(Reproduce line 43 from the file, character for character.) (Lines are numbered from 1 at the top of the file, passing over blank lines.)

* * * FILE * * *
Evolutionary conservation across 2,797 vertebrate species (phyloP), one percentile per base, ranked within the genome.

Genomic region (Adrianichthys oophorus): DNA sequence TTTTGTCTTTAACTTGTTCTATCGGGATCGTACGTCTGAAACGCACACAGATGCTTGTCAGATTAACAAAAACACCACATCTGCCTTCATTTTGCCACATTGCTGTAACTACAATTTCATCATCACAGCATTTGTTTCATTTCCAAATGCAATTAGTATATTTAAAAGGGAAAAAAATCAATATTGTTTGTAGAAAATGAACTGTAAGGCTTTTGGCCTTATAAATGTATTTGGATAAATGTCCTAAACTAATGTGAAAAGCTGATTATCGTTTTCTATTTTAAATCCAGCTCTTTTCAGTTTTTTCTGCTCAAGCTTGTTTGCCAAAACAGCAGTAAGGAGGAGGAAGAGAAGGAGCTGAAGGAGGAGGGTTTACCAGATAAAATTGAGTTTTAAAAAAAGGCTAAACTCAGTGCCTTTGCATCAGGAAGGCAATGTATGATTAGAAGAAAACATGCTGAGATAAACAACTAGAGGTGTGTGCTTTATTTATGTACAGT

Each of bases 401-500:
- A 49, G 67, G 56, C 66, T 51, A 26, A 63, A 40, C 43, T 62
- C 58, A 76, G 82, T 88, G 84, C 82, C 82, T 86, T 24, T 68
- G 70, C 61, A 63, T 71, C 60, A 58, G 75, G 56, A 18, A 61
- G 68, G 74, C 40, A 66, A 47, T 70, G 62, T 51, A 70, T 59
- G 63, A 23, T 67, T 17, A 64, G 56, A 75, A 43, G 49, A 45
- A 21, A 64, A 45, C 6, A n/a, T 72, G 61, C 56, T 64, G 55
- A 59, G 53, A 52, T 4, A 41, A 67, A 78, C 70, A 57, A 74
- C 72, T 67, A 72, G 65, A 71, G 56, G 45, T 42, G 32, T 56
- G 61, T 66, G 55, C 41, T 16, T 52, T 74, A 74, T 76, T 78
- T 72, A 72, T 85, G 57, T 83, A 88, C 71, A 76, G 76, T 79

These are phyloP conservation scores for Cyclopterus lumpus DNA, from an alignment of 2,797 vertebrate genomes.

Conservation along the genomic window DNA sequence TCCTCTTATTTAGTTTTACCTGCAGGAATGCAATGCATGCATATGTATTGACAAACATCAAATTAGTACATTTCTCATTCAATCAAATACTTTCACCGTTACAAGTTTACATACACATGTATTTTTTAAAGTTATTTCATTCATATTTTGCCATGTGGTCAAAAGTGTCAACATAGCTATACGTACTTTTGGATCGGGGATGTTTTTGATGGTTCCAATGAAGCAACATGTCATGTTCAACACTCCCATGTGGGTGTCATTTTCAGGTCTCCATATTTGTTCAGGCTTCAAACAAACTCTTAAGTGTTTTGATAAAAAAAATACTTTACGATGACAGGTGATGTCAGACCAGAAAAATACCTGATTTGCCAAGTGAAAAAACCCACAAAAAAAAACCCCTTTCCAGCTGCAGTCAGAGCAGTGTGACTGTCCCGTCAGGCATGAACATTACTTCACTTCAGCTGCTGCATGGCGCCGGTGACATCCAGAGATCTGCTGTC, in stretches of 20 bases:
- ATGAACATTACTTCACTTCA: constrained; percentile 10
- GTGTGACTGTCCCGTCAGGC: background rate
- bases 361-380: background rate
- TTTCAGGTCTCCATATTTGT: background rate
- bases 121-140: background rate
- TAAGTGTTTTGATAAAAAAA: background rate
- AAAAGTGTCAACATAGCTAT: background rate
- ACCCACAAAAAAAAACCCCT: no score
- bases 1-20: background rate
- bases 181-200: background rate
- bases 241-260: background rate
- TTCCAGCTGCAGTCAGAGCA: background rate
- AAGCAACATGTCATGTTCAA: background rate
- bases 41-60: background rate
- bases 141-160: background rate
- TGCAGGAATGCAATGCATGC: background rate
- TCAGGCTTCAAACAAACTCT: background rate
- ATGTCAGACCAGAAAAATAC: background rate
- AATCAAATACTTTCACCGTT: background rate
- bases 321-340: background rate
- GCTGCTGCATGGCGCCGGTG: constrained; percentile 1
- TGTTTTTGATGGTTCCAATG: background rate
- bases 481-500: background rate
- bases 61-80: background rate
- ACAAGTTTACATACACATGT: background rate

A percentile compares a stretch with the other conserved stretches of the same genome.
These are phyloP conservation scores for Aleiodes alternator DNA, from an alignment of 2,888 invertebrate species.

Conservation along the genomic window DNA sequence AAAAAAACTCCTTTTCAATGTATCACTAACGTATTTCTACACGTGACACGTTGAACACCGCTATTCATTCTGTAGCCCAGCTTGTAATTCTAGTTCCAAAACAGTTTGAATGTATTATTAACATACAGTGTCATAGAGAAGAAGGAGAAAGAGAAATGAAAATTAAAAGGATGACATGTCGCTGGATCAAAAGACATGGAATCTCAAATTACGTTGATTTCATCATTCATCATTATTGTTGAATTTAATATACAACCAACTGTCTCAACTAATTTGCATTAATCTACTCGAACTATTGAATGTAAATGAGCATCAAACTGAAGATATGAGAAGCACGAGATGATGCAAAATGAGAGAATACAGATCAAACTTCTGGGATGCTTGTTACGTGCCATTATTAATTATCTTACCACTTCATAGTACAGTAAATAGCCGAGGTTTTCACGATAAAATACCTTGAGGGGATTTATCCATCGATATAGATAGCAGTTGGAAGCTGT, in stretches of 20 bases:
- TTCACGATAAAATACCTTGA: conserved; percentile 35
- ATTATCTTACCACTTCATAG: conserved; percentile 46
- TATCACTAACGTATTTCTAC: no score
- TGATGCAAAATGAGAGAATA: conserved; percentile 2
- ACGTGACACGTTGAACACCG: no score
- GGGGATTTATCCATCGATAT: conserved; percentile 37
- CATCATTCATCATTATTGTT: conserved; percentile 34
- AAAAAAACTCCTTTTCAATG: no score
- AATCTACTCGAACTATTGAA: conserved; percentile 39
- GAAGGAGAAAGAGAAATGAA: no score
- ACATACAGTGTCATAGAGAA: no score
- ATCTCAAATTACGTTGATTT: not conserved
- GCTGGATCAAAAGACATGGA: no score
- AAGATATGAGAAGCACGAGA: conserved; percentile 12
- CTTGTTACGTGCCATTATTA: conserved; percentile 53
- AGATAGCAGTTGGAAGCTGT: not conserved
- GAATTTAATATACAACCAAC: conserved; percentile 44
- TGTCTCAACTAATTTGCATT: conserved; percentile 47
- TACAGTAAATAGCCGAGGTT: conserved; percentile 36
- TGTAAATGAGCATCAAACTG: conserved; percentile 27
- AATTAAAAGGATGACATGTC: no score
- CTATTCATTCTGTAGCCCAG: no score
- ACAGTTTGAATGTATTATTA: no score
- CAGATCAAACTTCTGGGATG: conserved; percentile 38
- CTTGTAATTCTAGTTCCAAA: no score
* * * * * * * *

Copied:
Conservation along the genomic window DNA sequence AAAAAAACTCCTTTTCAATGTATCACTAACGTATTTCTACACGTGACACGTTGAACACCGCTATTCATTCTGTAGCCCAGCTTGTAATTCTAGTTCCAAAACAGTTTGAATGTATTATTAACATACAGTGTCATAGAGAAGAAGGAGAAAGAGAAATGAAAATTAAAAGGATGACATGTCGCTGGATCAAAAGACATGGAATCTCAAATTACGTTGATTTCATCATTCATCATTATTGTTGAATTTAATATACAACCAACTGTCTCAACTAATTTGCATTAATCTACTCGAACTATTGAATGTAAATGAGCATCAAACTGAAGATATGAGAAGCACGAGATGATGCAAAATGAGAGAATACAGATCAAACTTCTGGGATGCTTGTTACGTGCCATTATTAATTATCTTACCACTTCATAGTACAGTAAATAGCCGAGGTTTTCACGATAAAATACCTTGAGGGGATTTATCCATCGATATAGATAGCAGTTGGAAGCTGT, in stretches of 20 bases: